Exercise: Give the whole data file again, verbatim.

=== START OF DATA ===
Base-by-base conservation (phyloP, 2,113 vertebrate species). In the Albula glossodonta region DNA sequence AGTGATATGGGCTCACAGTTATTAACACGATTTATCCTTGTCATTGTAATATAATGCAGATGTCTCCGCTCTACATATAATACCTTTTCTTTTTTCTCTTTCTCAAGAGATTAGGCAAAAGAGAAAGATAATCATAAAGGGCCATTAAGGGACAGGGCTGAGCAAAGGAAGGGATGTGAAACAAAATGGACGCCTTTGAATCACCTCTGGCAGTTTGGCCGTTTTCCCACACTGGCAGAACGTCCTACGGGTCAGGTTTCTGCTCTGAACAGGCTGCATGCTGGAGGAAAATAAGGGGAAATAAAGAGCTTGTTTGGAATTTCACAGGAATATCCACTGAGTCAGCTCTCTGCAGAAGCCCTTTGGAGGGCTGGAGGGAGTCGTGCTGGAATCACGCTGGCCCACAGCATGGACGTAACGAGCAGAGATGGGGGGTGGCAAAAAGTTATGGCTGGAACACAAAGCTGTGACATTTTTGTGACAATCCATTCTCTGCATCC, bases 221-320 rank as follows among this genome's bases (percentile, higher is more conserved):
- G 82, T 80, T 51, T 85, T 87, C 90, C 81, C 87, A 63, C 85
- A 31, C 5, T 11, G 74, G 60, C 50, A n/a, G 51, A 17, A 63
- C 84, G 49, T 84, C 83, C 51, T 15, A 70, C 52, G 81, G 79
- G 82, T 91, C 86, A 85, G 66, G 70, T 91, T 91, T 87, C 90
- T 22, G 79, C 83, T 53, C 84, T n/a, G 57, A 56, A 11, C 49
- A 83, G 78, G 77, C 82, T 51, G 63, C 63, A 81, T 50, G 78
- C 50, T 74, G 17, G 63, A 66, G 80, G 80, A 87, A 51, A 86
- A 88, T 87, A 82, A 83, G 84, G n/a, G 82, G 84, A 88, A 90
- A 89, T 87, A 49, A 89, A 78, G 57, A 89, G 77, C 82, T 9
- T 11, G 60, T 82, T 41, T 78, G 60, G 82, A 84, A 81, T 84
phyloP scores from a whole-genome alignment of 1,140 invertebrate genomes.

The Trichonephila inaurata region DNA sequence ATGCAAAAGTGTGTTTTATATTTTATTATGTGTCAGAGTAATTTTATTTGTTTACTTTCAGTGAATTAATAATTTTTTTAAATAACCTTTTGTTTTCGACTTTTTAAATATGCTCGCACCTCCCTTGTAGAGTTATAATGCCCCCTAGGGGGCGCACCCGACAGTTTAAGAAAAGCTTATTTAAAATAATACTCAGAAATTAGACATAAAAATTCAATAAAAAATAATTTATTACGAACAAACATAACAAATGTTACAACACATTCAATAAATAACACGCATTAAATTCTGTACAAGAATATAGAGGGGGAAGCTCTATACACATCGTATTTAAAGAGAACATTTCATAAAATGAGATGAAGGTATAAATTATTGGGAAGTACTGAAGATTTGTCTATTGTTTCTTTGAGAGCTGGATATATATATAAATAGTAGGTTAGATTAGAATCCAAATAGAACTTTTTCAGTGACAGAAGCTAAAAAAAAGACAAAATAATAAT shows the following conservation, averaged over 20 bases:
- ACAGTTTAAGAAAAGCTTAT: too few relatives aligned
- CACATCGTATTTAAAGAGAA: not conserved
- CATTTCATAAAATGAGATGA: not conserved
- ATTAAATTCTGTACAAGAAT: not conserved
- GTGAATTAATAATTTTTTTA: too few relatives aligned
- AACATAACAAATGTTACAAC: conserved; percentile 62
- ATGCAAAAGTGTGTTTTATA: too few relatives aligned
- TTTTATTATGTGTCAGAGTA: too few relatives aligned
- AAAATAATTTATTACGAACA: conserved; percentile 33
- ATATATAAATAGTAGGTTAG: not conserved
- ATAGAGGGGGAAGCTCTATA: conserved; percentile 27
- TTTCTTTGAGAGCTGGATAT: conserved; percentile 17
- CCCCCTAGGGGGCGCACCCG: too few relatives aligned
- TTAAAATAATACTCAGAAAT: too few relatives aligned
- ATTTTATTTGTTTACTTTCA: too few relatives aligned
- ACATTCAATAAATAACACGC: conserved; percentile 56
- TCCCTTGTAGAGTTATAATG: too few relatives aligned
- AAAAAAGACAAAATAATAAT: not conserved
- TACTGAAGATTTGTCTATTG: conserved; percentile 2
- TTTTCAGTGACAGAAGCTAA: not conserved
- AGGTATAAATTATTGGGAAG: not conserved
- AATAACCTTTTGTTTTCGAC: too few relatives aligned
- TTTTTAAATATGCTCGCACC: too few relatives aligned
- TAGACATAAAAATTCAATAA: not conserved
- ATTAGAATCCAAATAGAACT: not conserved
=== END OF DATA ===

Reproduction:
Base-by-base conservation (phyloP, 2,113 vertebrate species). In the Albula glossodonta region DNA sequence AGTGATATGGGCTCACAGTTATTAACACGATTTATCCTTGTCATTGTAATATAATGCAGATGTCTCCGCTCTACATATAATACCTTTTCTTTTTTCTCTTTCTCAAGAGATTAGGCAAAAGAGAAAGATAATCATAAAGGGCCATTAAGGGACAGGGCTGAGCAAAGGAAGGGATGTGAAACAAAATGGACGCCTTTGAATCACCTCTGGCAGTTTGGCCGTTTTCCCACACTGGCAGAACGTCCTACGGGTCAGGTTTCTGCTCTGAACAGGCTGCATGCTGGAGGAAAATAAGGGGAAATAAAGAGCTTGTTTGGAATTTCACAGGAATATCCACTGAGTCAGCTCTCTGCAGAAGCCCTTTGGAGGGCTGGAGGGAGTCGTGCTGGAATCACGCTGGCCCACAGCATGGACGTAACGAGCAGAGATGGGGGGTGGCAAAAAGTTATGGCTGGAACACAAAGCTGTGACATTTTTGTGACAATCCATTCTCTGCATCC, bases 221-320 rank as follows among this genome's bases (percentile, higher is more conserved):
- G 82, T 80, T 51, T 85, T 87, C 90, C 81, C 87, A 63, C 85
- A 31, C 5, T 11, G 74, G 60, C 50, A n/a, G 51, A 17, A 63
- C 84, G 49, T 84, C 83, C 51, T 15, A 70, C 52, G 81, G 79
- G 82, T 91, C 86, A 85, G 66, G 70, T 91, T 91, T 87, C 90
- T 22, G 79, C 83, T 53, C 84, T n/a, G 57, A 56, A 11, C 49
- A 83, G 78, G 77, C 82, T 51, G 63, C 63, A 81, T 50, G 78
- C 50, T 74, G 17, G 63, A 66, G 80, G 80, A 87, A 51, A 86
- A 88, T 87, A 82, A 83, G 84, G n/a, G 82, G 84, A 88, A 90
- A 89, T 87, A 49, A 89, A 78, G 57, A 89, G 77, C 82, T 9
- T 11, G 60, T 82, T 41, T 78, G 60, G 82, A 84, A 81, T 84
phyloP scores from a whole-genome alignment of 1,140 invertebrate genomes.

The Trichonephila inaurata region DNA sequence ATGCAAAAGTGTGTTTTATATTTTATTATGTGTCAGAGTAATTTTATTTGTTTACTTTCAGTGAATTAATAATTTTTTTAAATAACCTTTTGTTTTCGACTTTTTAAATATGCTCGCACCTCCCTTGTAGAGTTATAATGCCCCCTAGGGGGCGCACCCGACAGTTTAAGAAAAGCTTATTTAAAATAATACTCAGAAATTAGACATAAAAATTCAATAAAAAATAATTTATTACGAACAAACATAACAAATGTTACAACACATTCAATAAATAACACGCATTAAATTCTGTACAAGAATATAGAGGGGGAAGCTCTATACACATCGTATTTAAAGAGAACATTTCATAAAATGAGATGAAGGTATAAATTATTGGGAAGTACTGAAGATTTGTCTATTGTTTCTTTGAGAGCTGGATATATATATAAATAGTAGGTTAGATTAGAATCCAAATAGAACTTTTTCAGTGACAGAAGCTAAAAAAAAGACAAAATAATAAT shows the following conservation, averaged over 20 bases:
- ACAGTTTAAGAAAAGCTTAT: too few relatives aligned
- CACATCGTATTTAAAGAGAA: not conserved
- CATTTCATAAAATGAGATGA: not conserved
- ATTAAATTCTGTACAAGAAT: not conserved
- GTGAATTAATAATTTTTTTA: too few relatives aligned
- AACATAACAAATGTTACAAC: conserved; percentile 62
- ATGCAAAAGTGTGTTTTATA: too few relatives aligned
- TTTTATTATGTGTCAGAGTA: too few relatives aligned
- AAAATAATTTATTACGAACA: conserved; percentile 33
- ATATATAAATAGTAGGTTAG: not conserved
- ATAGAGGGGGAAGCTCTATA: conserved; percentile 27
- TTTCTTTGAGAGCTGGATAT: conserved; percentile 17
- CCCCCTAGGGGGCGCACCCG: too few relatives aligned
- TTAAAATAATACTCAGAAAT: too few relatives aligned
- ATTTTATTTGTTTACTTTCA: too few relatives aligned
- ACATTCAATAAATAACACGC: conserved; percentile 56
- TCCCTTGTAGAGTTATAATG: too few relatives aligned
- AAAAAAGACAAAATAATAAT: not conserved
- TACTGAAGATTTGTCTATTG: conserved; percentile 2
- TTTTCAGTGACAGAAGCTAA: not conserved
- AGGTATAAATTATTGGGAAG: not conserved
- AATAACCTTTTGTTTTCGAC: too few relatives aligned
- TTTTTAAATATGCTCGCACC: too few relatives aligned
- TAGACATAAAAATTCAATAA: not conserved
- ATTAGAATCCAAATAGAACT: not conserved